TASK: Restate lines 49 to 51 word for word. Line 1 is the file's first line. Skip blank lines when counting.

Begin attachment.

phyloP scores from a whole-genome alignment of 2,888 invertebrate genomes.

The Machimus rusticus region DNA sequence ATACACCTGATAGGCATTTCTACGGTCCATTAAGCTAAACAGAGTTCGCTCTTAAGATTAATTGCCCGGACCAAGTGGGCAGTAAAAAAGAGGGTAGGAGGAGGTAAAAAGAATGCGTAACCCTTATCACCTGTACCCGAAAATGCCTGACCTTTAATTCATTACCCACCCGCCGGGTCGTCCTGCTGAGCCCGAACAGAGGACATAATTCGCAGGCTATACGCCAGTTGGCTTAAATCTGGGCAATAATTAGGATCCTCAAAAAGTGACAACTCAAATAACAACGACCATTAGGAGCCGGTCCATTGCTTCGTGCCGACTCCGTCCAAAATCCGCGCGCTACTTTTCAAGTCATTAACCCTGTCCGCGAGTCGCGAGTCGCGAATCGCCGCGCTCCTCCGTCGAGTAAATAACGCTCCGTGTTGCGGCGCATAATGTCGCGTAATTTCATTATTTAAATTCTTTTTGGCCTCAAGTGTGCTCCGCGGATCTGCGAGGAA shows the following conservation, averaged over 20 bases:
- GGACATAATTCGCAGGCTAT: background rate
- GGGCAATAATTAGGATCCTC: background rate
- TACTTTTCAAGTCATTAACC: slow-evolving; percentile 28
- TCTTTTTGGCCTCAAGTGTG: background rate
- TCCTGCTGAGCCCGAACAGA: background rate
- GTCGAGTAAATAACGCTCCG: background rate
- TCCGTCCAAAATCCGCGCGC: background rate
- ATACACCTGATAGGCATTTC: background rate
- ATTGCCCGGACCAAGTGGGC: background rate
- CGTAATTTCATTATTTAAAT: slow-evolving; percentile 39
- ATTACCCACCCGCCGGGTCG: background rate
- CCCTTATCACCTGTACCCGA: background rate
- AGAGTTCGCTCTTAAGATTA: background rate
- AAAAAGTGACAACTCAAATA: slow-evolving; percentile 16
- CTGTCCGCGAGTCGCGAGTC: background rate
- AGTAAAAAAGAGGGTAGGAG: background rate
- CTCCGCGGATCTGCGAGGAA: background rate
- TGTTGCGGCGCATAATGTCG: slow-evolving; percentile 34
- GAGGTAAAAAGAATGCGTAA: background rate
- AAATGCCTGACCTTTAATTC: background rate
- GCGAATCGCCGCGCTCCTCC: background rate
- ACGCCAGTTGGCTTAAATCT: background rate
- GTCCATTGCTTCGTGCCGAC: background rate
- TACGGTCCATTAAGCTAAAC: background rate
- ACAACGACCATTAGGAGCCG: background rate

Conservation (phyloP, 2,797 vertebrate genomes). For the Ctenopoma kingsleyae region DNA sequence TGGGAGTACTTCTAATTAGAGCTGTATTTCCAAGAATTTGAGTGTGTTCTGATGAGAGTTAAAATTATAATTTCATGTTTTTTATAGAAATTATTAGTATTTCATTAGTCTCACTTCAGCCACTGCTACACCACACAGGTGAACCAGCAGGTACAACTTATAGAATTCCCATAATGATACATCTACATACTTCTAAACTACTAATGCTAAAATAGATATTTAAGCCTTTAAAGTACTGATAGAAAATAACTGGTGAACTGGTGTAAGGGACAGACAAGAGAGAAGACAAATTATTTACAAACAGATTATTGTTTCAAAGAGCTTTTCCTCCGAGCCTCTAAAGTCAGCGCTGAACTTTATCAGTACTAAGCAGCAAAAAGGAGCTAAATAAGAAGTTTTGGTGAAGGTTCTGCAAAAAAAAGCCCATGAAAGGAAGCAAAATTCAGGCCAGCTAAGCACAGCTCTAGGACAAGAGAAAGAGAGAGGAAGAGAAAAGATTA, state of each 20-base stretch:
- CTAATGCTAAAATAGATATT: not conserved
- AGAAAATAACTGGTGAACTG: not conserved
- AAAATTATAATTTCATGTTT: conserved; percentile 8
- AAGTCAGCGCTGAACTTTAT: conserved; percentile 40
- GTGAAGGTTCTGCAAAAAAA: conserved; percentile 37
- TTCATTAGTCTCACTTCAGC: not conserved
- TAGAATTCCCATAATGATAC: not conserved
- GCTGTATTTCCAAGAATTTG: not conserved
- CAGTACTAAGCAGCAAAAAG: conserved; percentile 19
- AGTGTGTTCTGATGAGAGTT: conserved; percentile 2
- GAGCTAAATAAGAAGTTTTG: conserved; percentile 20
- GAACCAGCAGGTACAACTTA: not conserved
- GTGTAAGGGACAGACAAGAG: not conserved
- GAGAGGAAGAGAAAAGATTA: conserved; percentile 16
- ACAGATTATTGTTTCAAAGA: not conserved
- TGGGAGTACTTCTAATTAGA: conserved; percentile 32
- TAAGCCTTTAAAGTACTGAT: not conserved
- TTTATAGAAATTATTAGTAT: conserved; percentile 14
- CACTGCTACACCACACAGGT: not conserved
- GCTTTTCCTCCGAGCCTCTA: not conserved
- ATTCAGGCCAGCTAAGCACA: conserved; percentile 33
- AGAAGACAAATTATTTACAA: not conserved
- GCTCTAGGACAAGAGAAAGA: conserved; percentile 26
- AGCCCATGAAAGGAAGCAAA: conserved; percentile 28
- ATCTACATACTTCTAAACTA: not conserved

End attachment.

- ATTCAGGCCAGCTAAGCACA: conserved; percentile 33
- AGAAGACAAATTATTTACAA: not conserved
- GCTCTAGGACAAGAGAAAGA: conserved; percentile 26